Technical Data
Synuclein, alpha (BSA & Azide Free)
Synuclein family of proteins is abundantly expressed in neuronal cytosol and presynaptic terminals. In vertebrates they are encoded by three different genes. Synucleins have been specifically implemented in three major diseases: Alzheimer’s (AD), Parkinson’s (PD) and breast cancer. In AD, a peptide derived from alpha-synuclein forms an intrinsic component of plaque amyloid. In PD, an alpha-synuclein accumulates in Lewy bodies. An allele of alpha-synuclein has been linked to many familial cases of PD. In breast cancer increased expression of gamma synuclein correlates with the disease progression. Synucleins appear to be involved in the membrane plasticity in developing song control system of songbirds.

Suitable for use in Western Blot, Immunoprecipitation and Immunohistochemistry. Other applications have not been tested.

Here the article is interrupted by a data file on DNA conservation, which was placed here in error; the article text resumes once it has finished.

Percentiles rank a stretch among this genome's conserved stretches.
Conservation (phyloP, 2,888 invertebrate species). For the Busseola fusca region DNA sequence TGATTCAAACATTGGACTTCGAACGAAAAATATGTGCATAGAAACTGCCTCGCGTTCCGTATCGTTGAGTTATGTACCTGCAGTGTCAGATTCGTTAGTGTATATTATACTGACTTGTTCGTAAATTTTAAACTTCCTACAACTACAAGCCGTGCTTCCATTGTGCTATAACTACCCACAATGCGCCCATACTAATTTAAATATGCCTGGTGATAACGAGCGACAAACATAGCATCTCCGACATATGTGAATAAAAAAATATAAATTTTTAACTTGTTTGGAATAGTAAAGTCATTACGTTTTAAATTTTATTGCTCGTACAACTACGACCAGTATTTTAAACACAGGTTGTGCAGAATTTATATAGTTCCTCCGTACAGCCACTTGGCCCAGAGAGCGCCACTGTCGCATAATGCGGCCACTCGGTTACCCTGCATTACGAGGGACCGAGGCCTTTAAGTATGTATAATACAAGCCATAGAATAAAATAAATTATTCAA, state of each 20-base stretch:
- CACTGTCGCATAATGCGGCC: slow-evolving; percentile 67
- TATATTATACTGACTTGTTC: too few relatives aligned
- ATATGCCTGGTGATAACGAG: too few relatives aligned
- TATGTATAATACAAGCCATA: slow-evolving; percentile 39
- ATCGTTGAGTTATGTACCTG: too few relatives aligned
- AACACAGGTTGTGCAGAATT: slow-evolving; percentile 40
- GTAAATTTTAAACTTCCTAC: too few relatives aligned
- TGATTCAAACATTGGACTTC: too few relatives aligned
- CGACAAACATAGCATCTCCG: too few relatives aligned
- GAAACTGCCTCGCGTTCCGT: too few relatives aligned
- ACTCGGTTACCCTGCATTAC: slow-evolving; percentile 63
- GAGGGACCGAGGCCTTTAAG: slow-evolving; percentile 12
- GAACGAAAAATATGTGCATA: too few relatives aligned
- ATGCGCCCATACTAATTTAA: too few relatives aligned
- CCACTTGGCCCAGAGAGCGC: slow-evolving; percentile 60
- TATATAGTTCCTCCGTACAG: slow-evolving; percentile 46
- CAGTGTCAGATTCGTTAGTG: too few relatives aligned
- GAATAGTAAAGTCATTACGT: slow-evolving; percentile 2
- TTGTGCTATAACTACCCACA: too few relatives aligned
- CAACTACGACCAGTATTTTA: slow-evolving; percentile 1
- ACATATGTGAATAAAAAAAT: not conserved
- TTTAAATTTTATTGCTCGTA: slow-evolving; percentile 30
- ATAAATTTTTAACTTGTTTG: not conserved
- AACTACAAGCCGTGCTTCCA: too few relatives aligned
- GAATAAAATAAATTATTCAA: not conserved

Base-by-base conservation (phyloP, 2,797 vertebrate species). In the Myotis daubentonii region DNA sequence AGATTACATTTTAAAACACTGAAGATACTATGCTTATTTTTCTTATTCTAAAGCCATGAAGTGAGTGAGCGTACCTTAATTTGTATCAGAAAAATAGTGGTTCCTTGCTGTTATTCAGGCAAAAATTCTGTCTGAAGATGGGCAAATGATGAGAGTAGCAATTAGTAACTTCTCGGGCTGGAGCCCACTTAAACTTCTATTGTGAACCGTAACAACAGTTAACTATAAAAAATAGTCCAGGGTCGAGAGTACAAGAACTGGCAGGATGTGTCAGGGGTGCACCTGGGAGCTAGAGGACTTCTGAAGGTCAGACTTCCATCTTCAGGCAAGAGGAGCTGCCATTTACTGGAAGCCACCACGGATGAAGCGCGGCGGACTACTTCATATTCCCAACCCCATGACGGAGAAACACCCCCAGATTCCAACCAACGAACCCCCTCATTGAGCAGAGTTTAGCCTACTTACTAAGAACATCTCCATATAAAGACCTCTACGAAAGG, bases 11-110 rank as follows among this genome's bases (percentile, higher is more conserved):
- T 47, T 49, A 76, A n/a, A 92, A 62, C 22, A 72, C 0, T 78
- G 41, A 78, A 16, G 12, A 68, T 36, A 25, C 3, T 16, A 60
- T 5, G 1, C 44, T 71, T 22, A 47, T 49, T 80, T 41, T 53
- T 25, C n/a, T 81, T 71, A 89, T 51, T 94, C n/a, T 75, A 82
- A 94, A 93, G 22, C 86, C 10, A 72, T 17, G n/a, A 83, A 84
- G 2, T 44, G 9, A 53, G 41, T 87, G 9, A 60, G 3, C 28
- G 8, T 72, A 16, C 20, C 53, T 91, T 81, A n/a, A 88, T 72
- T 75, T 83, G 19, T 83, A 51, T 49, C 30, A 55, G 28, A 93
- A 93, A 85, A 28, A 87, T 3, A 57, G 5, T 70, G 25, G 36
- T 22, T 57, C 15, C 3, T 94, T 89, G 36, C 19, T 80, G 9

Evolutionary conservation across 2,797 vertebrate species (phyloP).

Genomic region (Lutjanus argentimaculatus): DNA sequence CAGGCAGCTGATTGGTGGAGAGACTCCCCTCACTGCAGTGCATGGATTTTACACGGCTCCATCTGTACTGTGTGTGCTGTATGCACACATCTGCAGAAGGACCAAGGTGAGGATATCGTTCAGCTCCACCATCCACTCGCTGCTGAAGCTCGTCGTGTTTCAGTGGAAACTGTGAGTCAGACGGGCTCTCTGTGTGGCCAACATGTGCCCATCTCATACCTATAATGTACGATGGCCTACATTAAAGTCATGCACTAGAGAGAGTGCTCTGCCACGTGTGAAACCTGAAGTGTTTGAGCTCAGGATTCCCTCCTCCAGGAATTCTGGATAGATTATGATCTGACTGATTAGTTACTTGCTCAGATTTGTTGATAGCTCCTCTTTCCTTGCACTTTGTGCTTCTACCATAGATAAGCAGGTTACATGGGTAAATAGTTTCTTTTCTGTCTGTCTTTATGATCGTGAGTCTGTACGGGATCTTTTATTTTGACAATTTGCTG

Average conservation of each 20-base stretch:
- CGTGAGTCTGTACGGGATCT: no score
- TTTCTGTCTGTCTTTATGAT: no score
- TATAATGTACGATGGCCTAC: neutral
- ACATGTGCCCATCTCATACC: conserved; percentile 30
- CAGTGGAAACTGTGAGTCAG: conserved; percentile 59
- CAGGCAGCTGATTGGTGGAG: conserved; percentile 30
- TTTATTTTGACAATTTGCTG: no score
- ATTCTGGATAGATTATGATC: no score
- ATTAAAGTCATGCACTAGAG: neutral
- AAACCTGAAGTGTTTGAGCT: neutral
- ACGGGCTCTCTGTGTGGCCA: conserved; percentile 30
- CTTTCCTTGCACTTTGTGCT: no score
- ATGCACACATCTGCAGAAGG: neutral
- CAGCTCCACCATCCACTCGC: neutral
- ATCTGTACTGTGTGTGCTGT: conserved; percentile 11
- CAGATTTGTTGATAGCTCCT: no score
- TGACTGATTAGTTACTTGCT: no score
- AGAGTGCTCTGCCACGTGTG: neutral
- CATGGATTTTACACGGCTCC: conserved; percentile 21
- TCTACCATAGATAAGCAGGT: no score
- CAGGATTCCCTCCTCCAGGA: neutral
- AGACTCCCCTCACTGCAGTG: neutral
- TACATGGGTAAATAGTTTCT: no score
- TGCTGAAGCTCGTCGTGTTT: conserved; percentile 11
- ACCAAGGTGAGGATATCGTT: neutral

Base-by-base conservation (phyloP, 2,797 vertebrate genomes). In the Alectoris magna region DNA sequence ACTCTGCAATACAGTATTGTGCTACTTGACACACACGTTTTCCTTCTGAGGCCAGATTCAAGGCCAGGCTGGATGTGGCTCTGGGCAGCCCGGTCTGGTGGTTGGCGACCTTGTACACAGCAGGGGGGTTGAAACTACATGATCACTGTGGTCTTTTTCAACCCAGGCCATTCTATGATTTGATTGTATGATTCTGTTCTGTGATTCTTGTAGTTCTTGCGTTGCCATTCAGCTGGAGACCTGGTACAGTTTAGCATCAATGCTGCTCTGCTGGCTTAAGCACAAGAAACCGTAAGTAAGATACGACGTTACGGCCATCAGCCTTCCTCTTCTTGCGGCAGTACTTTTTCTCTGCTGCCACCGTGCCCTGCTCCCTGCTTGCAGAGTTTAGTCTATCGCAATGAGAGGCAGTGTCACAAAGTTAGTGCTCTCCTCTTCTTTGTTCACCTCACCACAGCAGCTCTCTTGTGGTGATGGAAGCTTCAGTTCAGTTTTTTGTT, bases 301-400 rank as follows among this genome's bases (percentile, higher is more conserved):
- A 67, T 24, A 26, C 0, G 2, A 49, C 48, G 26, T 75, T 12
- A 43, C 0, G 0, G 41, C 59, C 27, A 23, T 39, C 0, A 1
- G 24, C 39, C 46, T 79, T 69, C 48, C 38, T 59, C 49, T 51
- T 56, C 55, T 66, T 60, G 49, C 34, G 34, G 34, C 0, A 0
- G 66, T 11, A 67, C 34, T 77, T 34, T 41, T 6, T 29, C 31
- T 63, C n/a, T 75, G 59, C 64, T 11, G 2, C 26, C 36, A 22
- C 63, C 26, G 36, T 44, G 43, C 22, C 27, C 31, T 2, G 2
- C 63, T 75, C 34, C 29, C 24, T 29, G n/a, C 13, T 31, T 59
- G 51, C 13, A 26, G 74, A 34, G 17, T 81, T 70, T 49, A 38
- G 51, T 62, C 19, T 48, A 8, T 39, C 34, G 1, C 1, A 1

Recommended Dilution:
Immunohistochemistry (Formalin/paraffin): 1:400 for 30 minutes at RT. Note: Staining of formalin-fixed tissues requires boiling tissue sections in 10mM citrate buffer, pH 6.0, for 10-20 minutes followed by cooling at RT for 20 minutes.
Optimal dilutions to be determined by the researcher.

Positive Control:

Storage and Stability:
May be stored at 4°C for short-term only. For long-term storage, aliquot and store at -20°C. Aliquots are stable for at least 12 months at -20°C. For maximum recovery of product, centrifuge the original vial after thawing and prior to removing the cap. Further dilutions can be made in assay buffer.
MabIgG13F344Affinity Purified
100ul-20°CBlue IceHumanMouse
Human recombinant alpha-synuclein. MW: ~14kD. Cellular Localization: Neuronal cytosol and presynaptic terminals.
Purified by Protein G affinity chromatography.
Supplied as a liquid in PBS, pH 7.4. Also available with BSA and azide. See S9500-11.
Highly specific for human alpha-synuclein. Does not react with beta or gamma synuclein. Species Crossreactivity: Does not react with mouse or rat.
Intended for research use only. Not for use in human, therapeutic, or diagnostic applications.
1. Giasson, B.I., et al., J. Neurosci Res 59: 528–533 (2000).